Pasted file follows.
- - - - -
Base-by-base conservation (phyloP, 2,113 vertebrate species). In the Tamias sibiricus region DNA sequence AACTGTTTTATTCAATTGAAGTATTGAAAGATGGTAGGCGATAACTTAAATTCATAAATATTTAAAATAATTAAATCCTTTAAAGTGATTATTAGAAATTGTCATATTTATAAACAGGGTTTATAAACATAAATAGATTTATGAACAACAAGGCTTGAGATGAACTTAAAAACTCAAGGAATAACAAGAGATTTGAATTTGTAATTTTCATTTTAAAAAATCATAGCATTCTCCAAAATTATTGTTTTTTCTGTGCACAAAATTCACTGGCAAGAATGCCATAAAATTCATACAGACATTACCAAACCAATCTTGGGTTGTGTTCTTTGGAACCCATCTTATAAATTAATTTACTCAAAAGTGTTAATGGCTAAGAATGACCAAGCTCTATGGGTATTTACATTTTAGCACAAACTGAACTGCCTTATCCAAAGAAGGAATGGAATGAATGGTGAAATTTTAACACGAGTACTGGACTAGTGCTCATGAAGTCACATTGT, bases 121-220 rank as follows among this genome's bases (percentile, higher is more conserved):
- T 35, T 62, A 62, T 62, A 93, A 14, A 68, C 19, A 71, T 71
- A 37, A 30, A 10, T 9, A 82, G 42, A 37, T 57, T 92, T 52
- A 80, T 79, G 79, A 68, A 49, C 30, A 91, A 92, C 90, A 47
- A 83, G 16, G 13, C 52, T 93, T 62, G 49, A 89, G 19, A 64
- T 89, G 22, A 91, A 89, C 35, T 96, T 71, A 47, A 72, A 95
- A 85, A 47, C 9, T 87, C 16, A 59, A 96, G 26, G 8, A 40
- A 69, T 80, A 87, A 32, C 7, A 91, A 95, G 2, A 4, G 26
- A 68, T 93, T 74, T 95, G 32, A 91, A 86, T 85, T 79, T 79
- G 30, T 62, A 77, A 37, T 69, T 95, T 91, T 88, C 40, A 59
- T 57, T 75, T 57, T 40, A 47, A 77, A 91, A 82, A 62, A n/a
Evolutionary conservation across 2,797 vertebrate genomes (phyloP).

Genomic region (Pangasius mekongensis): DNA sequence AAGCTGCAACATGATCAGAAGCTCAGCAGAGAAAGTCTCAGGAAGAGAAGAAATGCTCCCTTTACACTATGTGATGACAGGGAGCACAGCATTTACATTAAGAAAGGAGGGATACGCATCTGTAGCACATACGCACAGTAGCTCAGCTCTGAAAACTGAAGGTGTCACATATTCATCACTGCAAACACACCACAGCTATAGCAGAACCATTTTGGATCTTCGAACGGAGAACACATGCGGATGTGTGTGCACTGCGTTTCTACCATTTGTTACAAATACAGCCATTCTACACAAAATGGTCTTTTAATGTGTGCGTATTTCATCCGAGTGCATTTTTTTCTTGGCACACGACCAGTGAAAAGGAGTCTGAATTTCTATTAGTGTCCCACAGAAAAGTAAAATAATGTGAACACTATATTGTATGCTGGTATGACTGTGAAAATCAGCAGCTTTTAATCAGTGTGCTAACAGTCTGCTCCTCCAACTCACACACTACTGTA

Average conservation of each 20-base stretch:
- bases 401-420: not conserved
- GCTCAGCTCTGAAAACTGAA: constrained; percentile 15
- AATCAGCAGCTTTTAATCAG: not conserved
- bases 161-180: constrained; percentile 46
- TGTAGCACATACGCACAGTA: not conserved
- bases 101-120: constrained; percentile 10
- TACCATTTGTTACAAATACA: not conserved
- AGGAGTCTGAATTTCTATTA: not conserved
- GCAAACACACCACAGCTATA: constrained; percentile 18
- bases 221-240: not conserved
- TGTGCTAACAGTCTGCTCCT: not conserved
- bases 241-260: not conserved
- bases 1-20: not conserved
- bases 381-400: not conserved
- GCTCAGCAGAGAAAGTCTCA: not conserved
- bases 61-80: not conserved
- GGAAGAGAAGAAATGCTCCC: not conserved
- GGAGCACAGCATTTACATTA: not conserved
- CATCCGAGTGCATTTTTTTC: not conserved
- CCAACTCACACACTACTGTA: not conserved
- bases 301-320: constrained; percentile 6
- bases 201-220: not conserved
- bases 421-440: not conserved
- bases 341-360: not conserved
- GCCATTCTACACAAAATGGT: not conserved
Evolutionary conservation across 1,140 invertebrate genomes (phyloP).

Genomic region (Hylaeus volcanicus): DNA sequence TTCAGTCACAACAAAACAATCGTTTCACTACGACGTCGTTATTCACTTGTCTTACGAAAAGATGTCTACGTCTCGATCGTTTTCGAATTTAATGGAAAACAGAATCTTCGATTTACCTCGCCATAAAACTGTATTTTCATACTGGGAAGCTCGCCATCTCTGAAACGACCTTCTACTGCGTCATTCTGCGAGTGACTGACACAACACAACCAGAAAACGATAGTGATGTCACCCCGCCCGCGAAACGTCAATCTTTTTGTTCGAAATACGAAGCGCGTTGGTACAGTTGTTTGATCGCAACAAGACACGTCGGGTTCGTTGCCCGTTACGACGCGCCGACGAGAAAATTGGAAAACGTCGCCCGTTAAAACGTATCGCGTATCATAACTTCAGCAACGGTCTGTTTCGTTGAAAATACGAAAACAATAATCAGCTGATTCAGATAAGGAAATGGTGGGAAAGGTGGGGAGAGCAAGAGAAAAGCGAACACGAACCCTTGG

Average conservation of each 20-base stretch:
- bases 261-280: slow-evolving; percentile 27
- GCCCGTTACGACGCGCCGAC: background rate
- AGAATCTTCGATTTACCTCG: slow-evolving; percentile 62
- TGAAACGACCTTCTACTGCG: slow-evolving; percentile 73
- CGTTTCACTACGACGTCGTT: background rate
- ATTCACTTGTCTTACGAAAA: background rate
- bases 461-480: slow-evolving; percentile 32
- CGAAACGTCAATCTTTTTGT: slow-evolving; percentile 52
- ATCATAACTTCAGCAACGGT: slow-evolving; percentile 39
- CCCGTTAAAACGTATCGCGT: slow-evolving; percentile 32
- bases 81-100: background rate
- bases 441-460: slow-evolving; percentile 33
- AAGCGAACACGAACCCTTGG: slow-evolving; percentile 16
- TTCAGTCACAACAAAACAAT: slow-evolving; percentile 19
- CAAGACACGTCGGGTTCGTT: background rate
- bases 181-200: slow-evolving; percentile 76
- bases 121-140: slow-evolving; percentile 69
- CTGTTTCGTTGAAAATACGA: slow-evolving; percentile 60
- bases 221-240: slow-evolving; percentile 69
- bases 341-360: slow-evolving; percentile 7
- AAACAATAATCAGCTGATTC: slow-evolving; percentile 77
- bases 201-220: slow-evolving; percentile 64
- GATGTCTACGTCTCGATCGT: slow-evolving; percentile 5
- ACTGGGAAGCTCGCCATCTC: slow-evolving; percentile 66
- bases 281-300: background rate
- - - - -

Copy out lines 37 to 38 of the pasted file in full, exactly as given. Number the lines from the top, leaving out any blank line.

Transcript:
- bases 421-440: not conserved
- bases 341-360: not conserved